WE ALL know about the great business ‘disruptors’ of our time – new entrants like Airbnb, Amazon and Uber have disturbed an existing pattern of business in their respective sectors.
But it’s not just in business that disruption is fast becoming the norm. The political realm now enjoys more disruptive elements than in recent decades that can alter the course of countries.
Political leaders and their parties are shifting into new policy spaces hitherto held in relative check by competing interest groups who compromise on policy and ideology to ensure a cohesive and sustainable governing platform.
Jeremy Corbyn’s election as Labour Party leader in the UK is the latest in a ‘testing the boundaries’ trend of the existing political order.
Donald Trump’s reign atop the Republican field and Bernie Sanders equally impressive showing for the Democrats shows the trend prevalent stateside.
In Europe, far-right anti-emigration parties are fast gaining traction. From Hungary to Holland, the establishment is being tested. Marie Le Pen and Nigel Farrage have already gained a solid populist foothold.
And of course, we here in South Africa have Julius Malema and the EFF – dressed in red and ready to disrupt even the most sacrosanct of proceedings.
Why then are the centrist politics of recent decades suddenly being tested?
Perhaps this disruption simply reflects an era of broader radical change.
The effects of mass migration are now being felt on both sides of the pond. This has been a long-time in the making without adequate consideration to the eventual consequences by the establishment politicians. Regrettably, this raises related security fears and prejudice that causes a rise in Nationalism and exclusionary politics.
Values and ethics also play a role. Younger generations – particularly in Europe – have often flirted with cause-based politics promoting environmental or humanistic agendas. These were never able to successfully harness credible leadership or be legitimised enough for the mainstream.
Role of state in the economy
A new crop of leaders are emerging that are pushing these boundaries. Jeremy Corbyn represents a socially conscious lobby embedded in a socialist philosophy that decries austerity and calls for the reintroduction of the role of the state in the economy.
Again, these ‘big-picture’ issues of austerity in the aftermath of the global financial crisis are cause for increasing radical alternatives.
For Malema, stagnant economic growth and declining job prospects over the last decade present a similar opportunity to capitalise on the frustration of inaction by the incumbent ANC.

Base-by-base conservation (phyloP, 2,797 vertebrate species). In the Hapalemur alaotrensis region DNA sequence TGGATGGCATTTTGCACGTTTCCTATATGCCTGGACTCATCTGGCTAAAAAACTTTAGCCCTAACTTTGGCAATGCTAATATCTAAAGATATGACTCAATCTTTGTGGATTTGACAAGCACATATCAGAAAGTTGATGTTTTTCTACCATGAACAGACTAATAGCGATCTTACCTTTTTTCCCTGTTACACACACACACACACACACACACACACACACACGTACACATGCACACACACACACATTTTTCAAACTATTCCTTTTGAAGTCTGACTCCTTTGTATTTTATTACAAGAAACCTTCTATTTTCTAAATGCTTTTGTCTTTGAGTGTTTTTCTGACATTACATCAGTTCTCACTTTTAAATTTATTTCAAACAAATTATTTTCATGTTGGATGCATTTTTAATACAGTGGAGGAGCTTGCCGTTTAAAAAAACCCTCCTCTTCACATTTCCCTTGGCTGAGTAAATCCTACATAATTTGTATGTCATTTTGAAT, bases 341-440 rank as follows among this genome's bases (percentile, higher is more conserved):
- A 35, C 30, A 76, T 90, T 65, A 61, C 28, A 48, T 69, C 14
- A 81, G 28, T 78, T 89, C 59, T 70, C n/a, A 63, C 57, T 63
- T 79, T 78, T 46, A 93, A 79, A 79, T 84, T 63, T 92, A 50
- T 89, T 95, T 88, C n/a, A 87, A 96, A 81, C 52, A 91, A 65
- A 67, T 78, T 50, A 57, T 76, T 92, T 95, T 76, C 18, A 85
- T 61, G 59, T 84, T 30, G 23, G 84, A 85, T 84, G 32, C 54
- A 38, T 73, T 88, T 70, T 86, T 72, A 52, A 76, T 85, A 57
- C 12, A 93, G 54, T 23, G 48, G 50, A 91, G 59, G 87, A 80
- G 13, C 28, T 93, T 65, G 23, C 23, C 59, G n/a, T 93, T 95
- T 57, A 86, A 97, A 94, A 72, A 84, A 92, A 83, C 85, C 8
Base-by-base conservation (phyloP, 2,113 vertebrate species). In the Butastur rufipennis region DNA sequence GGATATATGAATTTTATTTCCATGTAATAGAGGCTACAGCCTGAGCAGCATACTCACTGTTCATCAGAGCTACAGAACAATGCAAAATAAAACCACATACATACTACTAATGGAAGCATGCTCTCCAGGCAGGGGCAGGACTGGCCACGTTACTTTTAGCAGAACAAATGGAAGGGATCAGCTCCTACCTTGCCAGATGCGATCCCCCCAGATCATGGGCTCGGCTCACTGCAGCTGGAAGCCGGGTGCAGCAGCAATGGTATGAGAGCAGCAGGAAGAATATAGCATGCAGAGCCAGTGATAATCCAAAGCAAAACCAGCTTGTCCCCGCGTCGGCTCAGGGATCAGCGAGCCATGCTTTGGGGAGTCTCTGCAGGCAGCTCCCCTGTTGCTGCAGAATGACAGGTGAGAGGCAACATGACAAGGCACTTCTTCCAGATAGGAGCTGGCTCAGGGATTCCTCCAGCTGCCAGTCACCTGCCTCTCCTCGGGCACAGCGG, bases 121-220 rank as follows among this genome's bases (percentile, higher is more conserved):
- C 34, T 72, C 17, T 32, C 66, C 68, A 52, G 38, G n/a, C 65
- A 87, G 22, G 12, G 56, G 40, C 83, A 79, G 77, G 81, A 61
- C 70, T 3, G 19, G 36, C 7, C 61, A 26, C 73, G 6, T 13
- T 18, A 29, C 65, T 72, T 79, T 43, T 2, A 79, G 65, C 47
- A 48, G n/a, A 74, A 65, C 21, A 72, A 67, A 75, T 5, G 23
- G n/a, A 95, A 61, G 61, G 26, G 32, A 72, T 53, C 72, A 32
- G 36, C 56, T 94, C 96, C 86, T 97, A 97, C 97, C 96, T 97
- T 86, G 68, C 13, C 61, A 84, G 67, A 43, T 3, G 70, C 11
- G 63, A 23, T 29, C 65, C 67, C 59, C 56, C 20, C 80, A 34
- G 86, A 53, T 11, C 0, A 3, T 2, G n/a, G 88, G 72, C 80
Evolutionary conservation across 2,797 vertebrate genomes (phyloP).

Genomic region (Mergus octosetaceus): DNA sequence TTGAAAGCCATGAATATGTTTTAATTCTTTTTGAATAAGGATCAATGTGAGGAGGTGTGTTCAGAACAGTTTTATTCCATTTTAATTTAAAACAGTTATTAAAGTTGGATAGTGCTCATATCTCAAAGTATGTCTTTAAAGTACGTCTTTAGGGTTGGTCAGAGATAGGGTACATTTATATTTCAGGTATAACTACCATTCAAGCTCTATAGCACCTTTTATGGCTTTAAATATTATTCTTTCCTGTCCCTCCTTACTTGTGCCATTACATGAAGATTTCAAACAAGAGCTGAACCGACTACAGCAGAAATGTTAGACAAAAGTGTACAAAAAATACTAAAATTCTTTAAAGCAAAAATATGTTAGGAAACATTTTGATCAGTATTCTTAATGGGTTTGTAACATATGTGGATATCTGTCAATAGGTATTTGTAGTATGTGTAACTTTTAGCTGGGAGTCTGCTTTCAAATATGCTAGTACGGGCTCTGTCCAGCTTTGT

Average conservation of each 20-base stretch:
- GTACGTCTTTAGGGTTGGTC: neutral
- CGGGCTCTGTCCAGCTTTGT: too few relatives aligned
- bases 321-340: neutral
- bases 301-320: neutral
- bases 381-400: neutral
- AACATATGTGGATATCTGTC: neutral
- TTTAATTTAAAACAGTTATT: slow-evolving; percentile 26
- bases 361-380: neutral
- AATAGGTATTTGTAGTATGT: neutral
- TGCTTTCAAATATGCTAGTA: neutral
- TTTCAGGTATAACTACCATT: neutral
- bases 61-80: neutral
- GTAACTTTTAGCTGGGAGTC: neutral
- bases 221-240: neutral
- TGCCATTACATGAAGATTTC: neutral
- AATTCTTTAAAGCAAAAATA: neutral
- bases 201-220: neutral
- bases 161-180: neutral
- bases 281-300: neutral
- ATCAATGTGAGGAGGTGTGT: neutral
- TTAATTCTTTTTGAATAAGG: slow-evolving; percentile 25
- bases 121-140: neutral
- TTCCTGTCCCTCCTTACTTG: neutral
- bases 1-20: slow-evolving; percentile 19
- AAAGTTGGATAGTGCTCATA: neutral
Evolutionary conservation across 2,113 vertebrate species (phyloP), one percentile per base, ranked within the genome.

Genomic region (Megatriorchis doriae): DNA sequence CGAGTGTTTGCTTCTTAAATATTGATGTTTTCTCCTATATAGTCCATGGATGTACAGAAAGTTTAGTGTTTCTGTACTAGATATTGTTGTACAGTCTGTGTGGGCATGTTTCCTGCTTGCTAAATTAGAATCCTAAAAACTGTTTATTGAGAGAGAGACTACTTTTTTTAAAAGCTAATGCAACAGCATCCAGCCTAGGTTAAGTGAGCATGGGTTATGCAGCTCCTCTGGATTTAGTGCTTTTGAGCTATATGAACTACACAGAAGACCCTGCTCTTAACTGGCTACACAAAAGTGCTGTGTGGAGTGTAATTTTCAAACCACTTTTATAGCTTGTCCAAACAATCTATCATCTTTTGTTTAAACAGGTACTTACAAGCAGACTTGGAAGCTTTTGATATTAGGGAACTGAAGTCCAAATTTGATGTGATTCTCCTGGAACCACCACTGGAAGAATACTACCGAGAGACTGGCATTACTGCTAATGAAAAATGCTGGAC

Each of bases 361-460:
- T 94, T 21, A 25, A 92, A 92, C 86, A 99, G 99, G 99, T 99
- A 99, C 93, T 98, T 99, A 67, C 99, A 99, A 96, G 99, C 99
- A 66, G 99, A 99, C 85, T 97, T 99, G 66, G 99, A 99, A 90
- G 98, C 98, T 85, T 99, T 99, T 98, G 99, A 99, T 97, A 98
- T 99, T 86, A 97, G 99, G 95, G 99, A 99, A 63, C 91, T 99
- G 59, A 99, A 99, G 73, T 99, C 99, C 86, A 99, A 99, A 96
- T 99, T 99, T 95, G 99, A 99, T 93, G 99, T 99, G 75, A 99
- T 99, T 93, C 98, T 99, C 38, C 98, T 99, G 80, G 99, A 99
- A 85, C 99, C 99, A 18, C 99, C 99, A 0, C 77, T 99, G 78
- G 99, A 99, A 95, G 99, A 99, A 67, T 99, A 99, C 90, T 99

South Africa included, there is a series of common threads that affect every nation. This is an era of fundamental and unprecedented shifts in almost every aspect of human endeavour.
For the electorate, many concerns are not new – but they have largely been ignored in terms of public policy responses by the moderate incumbents adding to their frustration.
From climate change to technology to mobility - the human condition is changing. The rise of new economic, trade and military players is shifting the global balance of power and adding to the complexities of an increasingly competitive and uncertain world.
From robots taking jobs to China’s volatility - it’s pretty dramatic. Add in an increasingly competitive global economy, unemployment and skills disparities, access to resources and the battle against vested interests and you have an era of unknowns that amplify a call to often-extreme action from the disruptors. Not to mention the rise of Isis and the unresolved issues of the re-integration of Iran or the Israel/Palestinian impasse.
But this is only a partial explanation for the rise of these new players. If you want to disrupt, you still need political legitimacy. Disruptors are increasingly presenting a much more sophisticated message adjusting their language and tone to enhance their credibility.
Ultimately though, equilibrium disruptors face the same issues as anyone else – developing sound and rational policies likely to hold as broad a coalition as possible together.
They face very specific tests in attempting to balance their desire for real disruption with the vested interests and inertia much more applicable to the public space than in the private sector.
And, as the world does not just revolve around one nation or a sub-section of its population, global forces in a more inter-connected world curtail many of the more extreme impulses – as Greece’s Syriza under Alex Tsipras found to its distress in a bruising contest with Germany’s Angela Merkel.
Political disruptors will also have more difficulty in staying on message. By their very nature, these are more combustible individuals less prone to worrying about what is deemed politically correct. They are more likely to invoke controversy with deeply held beliefs or potentially tactless, off the cuff remarks.
Although there may be a trend away from the mainstream centrists, the same political constraints will weigh on their eventual effectiveness and the cohesiveness of their parties and political movements.
Political disruptors play a more high-stakes game than their business counterparts. There are many more ‘moving parts’ as lobby groups, special interests, funding sources, friends and neighbours and the broader electorate require believable and considered outcomes.
Disruptors will add to an era of volatility and may often be susceptible to internal party revolts as policy issues become clouded in a quagmire of rhetoric and impractical hyperbole. They are sure to entertain us – but expect added instability as they do.
* Daniel Silke is director of the Political Futures Consultancy and is a noted keynote speaker and commentator. Views expressed are his own. Follow him on Twitter at @DanielSilke or visit his website.